I have a family-room circuit with 5 outlets and a one-year-old who thinks it's funny to try to stick things in them. So I thought it would be a good idea to add GFCI protection (and tamper resistance). I know that in theory you only need one GFCI box to protect the whole circuit, the trick is to determine which receptacle is farthest upstream and replace that one, making sure you get line vs. load correct. So my plan was this: take all five boxes out of the wall, disconnect and separate the wires, flip the breaker back on, and walk around with my non-contact voltage tester looking to see which black wire still has voltage on it, implying it is the most upstream. Well, it turned out that when I did this, every single black wire at every single outlet still had voltage. I'm sure this wasn't a false positive because none of the white wires triggered the tester. I take this to mean that there is one main wire that circles the perimeter beneath the floor, and right below each outlet there must be a junction box with a separate wire going up to the receptacle. Is my reasoning correct, both regarding how to find the first receptacle and what it means that the technique didn't work? If so, does it imply that I can't protect this circuit by replacing a single receptacle, and would need to either install a new outlet farther upstream or use a GFCI breaker instead?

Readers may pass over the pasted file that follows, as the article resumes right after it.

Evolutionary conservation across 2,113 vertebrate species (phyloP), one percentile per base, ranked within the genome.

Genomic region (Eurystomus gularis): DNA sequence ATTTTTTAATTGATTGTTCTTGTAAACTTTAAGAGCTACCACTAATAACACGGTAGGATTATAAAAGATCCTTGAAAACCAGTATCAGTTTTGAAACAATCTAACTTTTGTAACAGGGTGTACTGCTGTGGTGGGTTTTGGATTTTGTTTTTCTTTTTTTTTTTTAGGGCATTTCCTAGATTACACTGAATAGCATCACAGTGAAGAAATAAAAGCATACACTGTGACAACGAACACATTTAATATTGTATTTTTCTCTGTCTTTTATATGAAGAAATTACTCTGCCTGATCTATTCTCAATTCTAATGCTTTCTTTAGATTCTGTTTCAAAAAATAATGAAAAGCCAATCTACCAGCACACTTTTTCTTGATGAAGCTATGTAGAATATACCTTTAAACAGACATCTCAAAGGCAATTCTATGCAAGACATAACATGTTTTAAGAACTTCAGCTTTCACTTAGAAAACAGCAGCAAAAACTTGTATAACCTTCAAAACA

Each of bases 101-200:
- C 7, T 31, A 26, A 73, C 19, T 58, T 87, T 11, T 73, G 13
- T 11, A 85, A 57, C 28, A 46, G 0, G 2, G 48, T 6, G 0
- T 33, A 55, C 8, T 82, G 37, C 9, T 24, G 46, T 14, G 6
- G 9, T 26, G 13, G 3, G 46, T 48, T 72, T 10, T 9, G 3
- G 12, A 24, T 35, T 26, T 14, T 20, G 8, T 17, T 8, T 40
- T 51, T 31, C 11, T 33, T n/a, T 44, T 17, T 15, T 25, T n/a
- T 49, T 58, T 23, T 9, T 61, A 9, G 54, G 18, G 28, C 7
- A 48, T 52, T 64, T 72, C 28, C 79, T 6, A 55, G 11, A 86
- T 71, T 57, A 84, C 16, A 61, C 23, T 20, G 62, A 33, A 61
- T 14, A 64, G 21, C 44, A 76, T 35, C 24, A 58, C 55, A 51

I take this to mean that there is one main wire that circles the perimeter beneath the floor, and right below each outlet there must be a junction box with a separate wire going up to the receptacle.
This sounds most likely, however, if done to code, junction boxes shouldn't be hidden in inaccessible locations (walls/floors/ceilings that do not have access panels over the box). If there is a floor beneath the floor or an attic above, this is the most likely location of the junction box.
You may be able to find an outlet further upstream which supplies power to the other outlets, but in comparing the price of a combination GFCI/AFCI breaker (~$40) with a single tamper-resistant GFCI outlet GFCI (~$20), I personally wouldn't spend any more time investigating for the additional $20 and would just swap out the breaker.